Game On :: Broken Age Pt. 1 Review
February 10th 2014
Trying to think up the best use of onomatopoeia to begin a review can be tough, but I’m just going to keep it simple … BOOM!
That was the metaphorical sound made just over 2 years ago when the world suddenly realised crowd-funding was a viable option for small industries to create something grand. Funny thing is, this campaign was never designed to be big.
Before I head into the review of this game itself, I want to give you the back-story to why this game is so important for the independent gaming industry…
A few years ago the outcry of impatience from old point’n’click adventure gamers prompted the independent Double Fine studios to experiment with Kickstarter. Their original goal was to generate $300k to develop the game and $100k to document the whole process, no matter how chaotic their development.
Suffice to say, Double Fine exceeded their goals, smashing their original target inside 5 hours. They went on to reach a final tally of $3,336,371. Not bad for a small independent studio. (Though having the creators of Monkey Island, Grim Fandango and Day of the Tentacle on board did help it along quite a lot.)
So here we are, 18 months after the original release date. My computer hard drive contains a fully completed version of Broken Age Part 1, I’ve watched all 14 episodes of the documentary and I happen to have a very large smile on my face.
Let’s start with the storyline…
Just like the game, the storyline has been split in two. You guide two main characters around two vastly different worlds.
Shay Volta is a young lad literally and metaphorically floating through life on board the safest spacecraft ever pieced together. Mentally, he’s exhausted by boredom and it’s up to you to bypass the super safe motherly security system to find a more stimulating life.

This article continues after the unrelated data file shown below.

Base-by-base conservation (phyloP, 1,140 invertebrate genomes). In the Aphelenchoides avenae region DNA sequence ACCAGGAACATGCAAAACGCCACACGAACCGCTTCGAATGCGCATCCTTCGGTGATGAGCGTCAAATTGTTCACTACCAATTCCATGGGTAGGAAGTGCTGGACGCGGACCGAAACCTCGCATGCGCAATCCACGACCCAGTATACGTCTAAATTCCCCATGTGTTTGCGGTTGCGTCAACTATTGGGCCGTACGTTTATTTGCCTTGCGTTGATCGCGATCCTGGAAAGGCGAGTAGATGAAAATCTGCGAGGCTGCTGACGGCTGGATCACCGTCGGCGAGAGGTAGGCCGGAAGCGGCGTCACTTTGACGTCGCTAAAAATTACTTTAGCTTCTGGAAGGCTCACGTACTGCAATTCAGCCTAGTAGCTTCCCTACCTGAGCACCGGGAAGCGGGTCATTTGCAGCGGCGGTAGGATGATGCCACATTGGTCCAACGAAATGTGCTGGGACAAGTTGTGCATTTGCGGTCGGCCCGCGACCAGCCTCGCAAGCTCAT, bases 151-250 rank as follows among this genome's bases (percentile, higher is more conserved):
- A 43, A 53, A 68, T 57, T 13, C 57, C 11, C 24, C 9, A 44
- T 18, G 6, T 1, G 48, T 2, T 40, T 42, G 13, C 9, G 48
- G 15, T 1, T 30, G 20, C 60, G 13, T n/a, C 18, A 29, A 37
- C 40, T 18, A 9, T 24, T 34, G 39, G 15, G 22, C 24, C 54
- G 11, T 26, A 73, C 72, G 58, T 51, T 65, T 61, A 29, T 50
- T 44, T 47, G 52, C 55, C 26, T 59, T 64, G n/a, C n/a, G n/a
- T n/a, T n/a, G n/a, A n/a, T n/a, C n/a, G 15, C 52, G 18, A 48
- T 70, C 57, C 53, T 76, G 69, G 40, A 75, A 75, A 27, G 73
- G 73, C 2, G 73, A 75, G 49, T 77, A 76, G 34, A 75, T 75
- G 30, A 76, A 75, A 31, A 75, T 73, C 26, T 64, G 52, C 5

Shay, voiced by Elijah Wood, is the perfect example of what happens if a person is wrapped in bubbles for too long. You feel for his lack of stimulation (one type of entertainment provided to him is rescuing stuffed toys from an ice cream avalanche.) It’s testament to the voice-over talent, as he could so easily have come across as a whining adolescent.
On the other side of the universe is Vella Tartine. She’s about to be devoured by a giant monster as a glorified sacrifice. As you can imagine, she’s not too keen on the concept.
The beauty of Tim Schafer’s writing takes away the generic ‘it’s time to save the world’ feeling, and delves into a deeper understanding of every character you meet along the way, deliciously wrapped in a Kinder Surprise of brilliant comedy.
In a turn of events away from the norm, I wanted to click on every square inch of the screen, just in case I missed a joke (this is coming from a member of the human race with the attention span of a small bird).
I can’t review this game without mentioning the art although there’s only one way I can really think of to describe it … home made.
Every piece of furniture looks as though it’s been polished with a heavy thought process behind it. Put it this way: you go from a fantasy world to a spacecraft, with the art style remaining the same throughout.
I do have to admit I’m a fan-boy of the classic point and click adventure genre, so I had an invested interest in this project (I’m a backer and proud of it). But with this came a set of expectations after allowing Double Fine an extra 18 months to craft something noteworthy.
Trying to find anything critical was a hard task to say the least: the only points I can make are around the completion time – around 4-5 hours, where I was used to 20–30 hours in the good old days – and the puzzles themselves, which appear to have been given the user-friendly touch at times. But really this are minor errs.
Just like the crowd-funding exceeded their expectations, they have exceeded mine. If you’re still reading this review awaiting the final check box, here it is …
Open Steam, spend $25 and enjoy the muscle pain that can only come from smiling for long periods of time.